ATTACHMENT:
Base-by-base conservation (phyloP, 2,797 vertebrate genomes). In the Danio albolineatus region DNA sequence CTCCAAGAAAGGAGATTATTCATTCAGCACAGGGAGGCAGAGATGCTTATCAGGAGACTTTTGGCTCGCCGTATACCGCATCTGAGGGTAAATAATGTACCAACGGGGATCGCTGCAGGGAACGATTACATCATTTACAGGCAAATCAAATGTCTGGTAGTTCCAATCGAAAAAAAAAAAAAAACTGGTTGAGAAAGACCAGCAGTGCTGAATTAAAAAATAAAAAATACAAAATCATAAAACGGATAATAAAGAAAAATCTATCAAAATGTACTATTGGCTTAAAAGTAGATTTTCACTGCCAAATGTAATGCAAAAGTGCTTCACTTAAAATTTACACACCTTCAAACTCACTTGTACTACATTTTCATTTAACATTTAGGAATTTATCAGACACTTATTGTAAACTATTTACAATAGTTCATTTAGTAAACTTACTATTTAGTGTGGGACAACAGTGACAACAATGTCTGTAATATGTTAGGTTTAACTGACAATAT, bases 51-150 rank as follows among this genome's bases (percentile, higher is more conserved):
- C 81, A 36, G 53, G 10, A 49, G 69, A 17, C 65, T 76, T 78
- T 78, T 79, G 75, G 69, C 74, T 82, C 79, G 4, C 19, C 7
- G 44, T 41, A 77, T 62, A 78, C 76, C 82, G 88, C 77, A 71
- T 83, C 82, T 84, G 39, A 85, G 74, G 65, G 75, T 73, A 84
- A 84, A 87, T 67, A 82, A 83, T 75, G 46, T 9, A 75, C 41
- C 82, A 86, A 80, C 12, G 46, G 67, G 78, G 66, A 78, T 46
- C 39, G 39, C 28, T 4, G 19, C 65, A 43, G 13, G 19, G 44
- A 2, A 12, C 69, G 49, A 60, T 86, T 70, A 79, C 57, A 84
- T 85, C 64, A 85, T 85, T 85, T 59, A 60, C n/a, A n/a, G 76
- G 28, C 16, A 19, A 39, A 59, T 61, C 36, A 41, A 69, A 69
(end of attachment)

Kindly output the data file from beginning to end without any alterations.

Base-by-base conservation (phyloP, 2,797 vertebrate genomes). In the Danio albolineatus region DNA sequence CTCCAAGAAAGGAGATTATTCATTCAGCACAGGGAGGCAGAGATGCTTATCAGGAGACTTTTGGCTCGCCGTATACCGCATCTGAGGGTAAATAATGTACCAACGGGGATCGCTGCAGGGAACGATTACATCATTTACAGGCAAATCAAATGTCTGGTAGTTCCAATCGAAAAAAAAAAAAAAACTGGTTGAGAAAGACCAGCAGTGCTGAATTAAAAAATAAAAAATACAAAATCATAAAACGGATAATAAAGAAAAATCTATCAAAATGTACTATTGGCTTAAAAGTAGATTTTCACTGCCAAATGTAATGCAAAAGTGCTTCACTTAAAATTTACACACCTTCAAACTCACTTGTACTACATTTTCATTTAACATTTAGGAATTTATCAGACACTTATTGTAAACTATTTACAATAGTTCATTTAGTAAACTTACTATTTAGTGTGGGACAACAGTGACAACAATGTCTGTAATATGTTAGGTTTAACTGACAATAT, bases 51-150 rank as follows among this genome's bases (percentile, higher is more conserved):
- C 81, A 36, G 53, G 10, A 49, G 69, A 17, C 65, T 76, T 78
- T 78, T 79, G 75, G 69, C 74, T 82, C 79, G 4, C 19, C 7
- G 44, T 41, A 77, T 62, A 78, C 76, C 82, G 88, C 77, A 71
- T 83, C 82, T 84, G 39, A 85, G 74, G 65, G 75, T 73, A 84
- A 84, A 87, T 67, A 82, A 83, T 75, G 46, T 9, A 75, C 41
- C 82, A 86, A 80, C 12, G 46, G 67, G 78, G 66, A 78, T 46
- C 39, G 39, C 28, T 4, G 19, C 65, A 43, G 13, G 19, G 44
- A 2, A 12, C 69, G 49, A 60, T 86, T 70, A 79, C 57, A 84
- T 85, C 64, A 85, T 85, T 85, T 59, A 60, C n/a, A n/a, G 76
- G 28, C 16, A 19, A 39, A 59, T 61, C 36, A 41, A 69, A 69